Children have danced side by side in an emotion-charged display of unity against the appalling acts of hate that claimed the lives of their young classmates in Christchurch.
A vigil for the 50 people gunned down in Friday’s terror attack turned to a stirring scene of power and strength as school students channelled their mourning into a haka war dance.
In other parts of the city, meanwhile, families were preparing to wash the bodies of the first victims to be released by authorities.
Relatives and community members tenderly perform the washing ceremony as part of traditional Islamic ritual to ready the bodies for burial.
Among those reeling from the attacks were Cashmere High School students whose peers Sayyad Milne and Hamza Mustafa were killed at their local mosque during peaceful prayer time.
Sayyad was half way through year 10 at the school, where he was remembered for his kindness.
Hamza was finishing year 12 and had dreams of becoming a veterinarian.
Pounding their chests, stamping their feet and chanting, Cashmere students broke out into an impromptu haka on Monday.
Dozens of other children quickly joined in to support them, in a passionate display of community at the vigil that attracted thousands of tearful mourners.
This small group of kids started an impromptu haka in tribute to two of their peers slain in the Christchurch shooting. Soon they were joined by scores of fellow students to form a deafening chorus. pic.twitter.com/Zmh7I5LQxG
— SBS News (@SBSNews) March 18, 2019
The teenagers were also lighting candles and singing in unison as their thoughts turned to the other victims allegedly killed by an Australian white supremacist.
Cashmere principal Mark Wilson described Sayyad as “an awesome kid” who had “kind eyes, a big heart, a cheeky smile, and a thick mop of black hair” and loved playing football and futsal.
Hamza, who had fled Syria with his family, loved horse riding and wanted to be a veterinarian.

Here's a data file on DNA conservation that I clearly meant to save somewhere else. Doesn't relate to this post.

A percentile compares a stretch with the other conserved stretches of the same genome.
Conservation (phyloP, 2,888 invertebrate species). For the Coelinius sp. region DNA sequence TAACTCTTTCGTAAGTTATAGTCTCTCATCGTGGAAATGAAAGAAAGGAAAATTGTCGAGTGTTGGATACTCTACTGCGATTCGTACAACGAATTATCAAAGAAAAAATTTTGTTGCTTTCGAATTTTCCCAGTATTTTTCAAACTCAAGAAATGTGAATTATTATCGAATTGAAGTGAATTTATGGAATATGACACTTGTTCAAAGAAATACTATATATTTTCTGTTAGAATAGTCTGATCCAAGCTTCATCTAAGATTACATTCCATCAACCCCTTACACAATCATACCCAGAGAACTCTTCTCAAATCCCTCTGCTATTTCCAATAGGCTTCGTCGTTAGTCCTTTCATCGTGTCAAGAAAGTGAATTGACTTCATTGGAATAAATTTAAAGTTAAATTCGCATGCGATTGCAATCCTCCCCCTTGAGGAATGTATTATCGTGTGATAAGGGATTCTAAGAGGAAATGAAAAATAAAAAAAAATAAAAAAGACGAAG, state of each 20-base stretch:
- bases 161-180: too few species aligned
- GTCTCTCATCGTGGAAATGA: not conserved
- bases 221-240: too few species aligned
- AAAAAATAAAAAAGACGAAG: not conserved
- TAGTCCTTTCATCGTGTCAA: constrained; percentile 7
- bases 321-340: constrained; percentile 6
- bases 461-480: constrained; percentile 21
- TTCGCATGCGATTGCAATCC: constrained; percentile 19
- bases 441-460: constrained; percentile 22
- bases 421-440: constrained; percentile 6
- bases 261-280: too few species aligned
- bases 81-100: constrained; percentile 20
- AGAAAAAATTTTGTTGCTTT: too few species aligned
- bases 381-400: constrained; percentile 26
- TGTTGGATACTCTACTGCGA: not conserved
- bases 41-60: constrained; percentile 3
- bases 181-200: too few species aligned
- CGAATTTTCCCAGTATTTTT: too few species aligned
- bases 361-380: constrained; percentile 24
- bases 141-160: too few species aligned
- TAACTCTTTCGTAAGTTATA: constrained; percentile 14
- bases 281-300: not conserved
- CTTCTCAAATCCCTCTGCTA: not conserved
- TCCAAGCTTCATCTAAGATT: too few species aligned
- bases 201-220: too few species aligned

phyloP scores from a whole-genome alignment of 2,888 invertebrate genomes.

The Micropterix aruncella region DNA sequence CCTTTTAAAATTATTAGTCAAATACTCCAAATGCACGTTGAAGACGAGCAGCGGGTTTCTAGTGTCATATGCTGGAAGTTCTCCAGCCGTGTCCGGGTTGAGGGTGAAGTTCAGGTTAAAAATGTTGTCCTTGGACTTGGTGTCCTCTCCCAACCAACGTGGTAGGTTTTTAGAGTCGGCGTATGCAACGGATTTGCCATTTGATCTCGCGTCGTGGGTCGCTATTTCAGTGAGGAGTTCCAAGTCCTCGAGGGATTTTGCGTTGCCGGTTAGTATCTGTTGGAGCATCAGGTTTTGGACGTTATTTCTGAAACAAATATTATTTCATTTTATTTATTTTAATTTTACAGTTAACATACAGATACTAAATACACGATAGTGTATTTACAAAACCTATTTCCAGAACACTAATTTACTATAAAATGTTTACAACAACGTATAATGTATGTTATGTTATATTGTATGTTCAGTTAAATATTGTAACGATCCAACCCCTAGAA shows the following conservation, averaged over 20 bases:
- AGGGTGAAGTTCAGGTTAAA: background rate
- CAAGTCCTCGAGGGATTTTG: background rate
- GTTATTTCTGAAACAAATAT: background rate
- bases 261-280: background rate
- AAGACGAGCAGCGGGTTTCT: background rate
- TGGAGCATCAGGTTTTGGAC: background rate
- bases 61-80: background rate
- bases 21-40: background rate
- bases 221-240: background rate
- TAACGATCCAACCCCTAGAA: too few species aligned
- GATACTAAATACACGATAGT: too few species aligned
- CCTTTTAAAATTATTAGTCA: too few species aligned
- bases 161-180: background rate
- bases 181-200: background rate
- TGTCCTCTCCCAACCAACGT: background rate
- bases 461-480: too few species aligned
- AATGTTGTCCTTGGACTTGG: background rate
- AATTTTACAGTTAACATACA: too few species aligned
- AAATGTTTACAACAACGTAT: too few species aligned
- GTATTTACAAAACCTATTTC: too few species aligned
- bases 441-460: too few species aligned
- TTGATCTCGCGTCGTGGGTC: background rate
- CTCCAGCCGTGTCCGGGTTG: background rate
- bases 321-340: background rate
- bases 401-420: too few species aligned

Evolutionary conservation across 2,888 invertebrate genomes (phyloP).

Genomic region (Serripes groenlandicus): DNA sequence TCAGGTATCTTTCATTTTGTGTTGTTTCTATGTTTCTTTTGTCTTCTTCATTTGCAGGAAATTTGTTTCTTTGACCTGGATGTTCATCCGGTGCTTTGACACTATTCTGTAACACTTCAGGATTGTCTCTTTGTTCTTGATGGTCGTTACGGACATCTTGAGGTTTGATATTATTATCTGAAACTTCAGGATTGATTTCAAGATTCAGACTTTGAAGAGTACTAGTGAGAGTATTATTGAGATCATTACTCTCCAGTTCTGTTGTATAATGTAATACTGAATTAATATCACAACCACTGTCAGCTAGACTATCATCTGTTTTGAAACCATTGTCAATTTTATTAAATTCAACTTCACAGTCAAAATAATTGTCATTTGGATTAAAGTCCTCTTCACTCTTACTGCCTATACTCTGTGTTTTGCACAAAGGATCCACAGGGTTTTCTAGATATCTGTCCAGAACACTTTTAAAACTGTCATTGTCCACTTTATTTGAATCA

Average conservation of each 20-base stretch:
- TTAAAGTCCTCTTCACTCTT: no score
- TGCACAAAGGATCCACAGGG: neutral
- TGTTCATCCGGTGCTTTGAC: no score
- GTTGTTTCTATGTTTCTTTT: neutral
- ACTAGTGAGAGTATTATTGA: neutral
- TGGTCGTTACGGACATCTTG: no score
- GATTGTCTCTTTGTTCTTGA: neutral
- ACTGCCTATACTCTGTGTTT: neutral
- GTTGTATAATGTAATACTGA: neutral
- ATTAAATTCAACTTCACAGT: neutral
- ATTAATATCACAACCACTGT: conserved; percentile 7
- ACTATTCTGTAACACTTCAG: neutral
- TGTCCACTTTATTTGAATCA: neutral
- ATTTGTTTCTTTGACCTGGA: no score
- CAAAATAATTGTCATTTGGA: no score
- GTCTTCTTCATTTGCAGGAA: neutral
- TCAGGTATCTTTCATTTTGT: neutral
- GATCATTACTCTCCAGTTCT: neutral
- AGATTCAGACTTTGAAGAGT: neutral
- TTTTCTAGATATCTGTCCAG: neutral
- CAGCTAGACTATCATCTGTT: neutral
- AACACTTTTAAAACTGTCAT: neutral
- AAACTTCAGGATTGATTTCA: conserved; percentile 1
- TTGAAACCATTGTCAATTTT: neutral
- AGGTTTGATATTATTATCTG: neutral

“He was also working very hard and successfully and he was a compassionate young man. Despite not being here a long time, he had developed many friends,” the principal said.
Mr Wilson confirmed Hamza’s younger brother was in hospital with gunshot wounds. Their father was killed.
Former student Tariq Omar, 24, died in the attack and the father of a current student was injured.
The Cashmere school head boy, who organised Monday’s vigil, wrote on Facebook over the weekend that it was truly New Zealand’s “darkest days”.
“In times like this, people often look to hatred and anger, but we must look to love and kindness,” he wrote, before quoting Martin Luther King: “Darkness cannot drive out darkness, only light can do that. And hate cannot drive out hate, only love can do that.”
An estimated 11,000 people turned out for a vigil in Wellington on Sunday.
The first of the 50 victims were released to family on Sunday night, with the last to be handed over by Wednesday.
The funerals of the victims are expected to begin on Tuesday. There had been pressure on authorities to release the bodies sooner so that they could be buried quickly according to Islamic custom.
Federation of Islamic Associations of New Zealand women’s affairs co-ordinator Rehanna Ali described the process of preparing the bodies for burial.
“These people died in prayer, on their way to prayer, on our holy day, a Friday, in the precincts of our holy places. And faith was what they died for. And so faith is now part of the healing process for their loved ones,” Ms Ali said.
“Through all of this we try to remember that what we are bringing back to this tragedy, this horror, is a sense of compassion.
“The response to so much hate has been love.”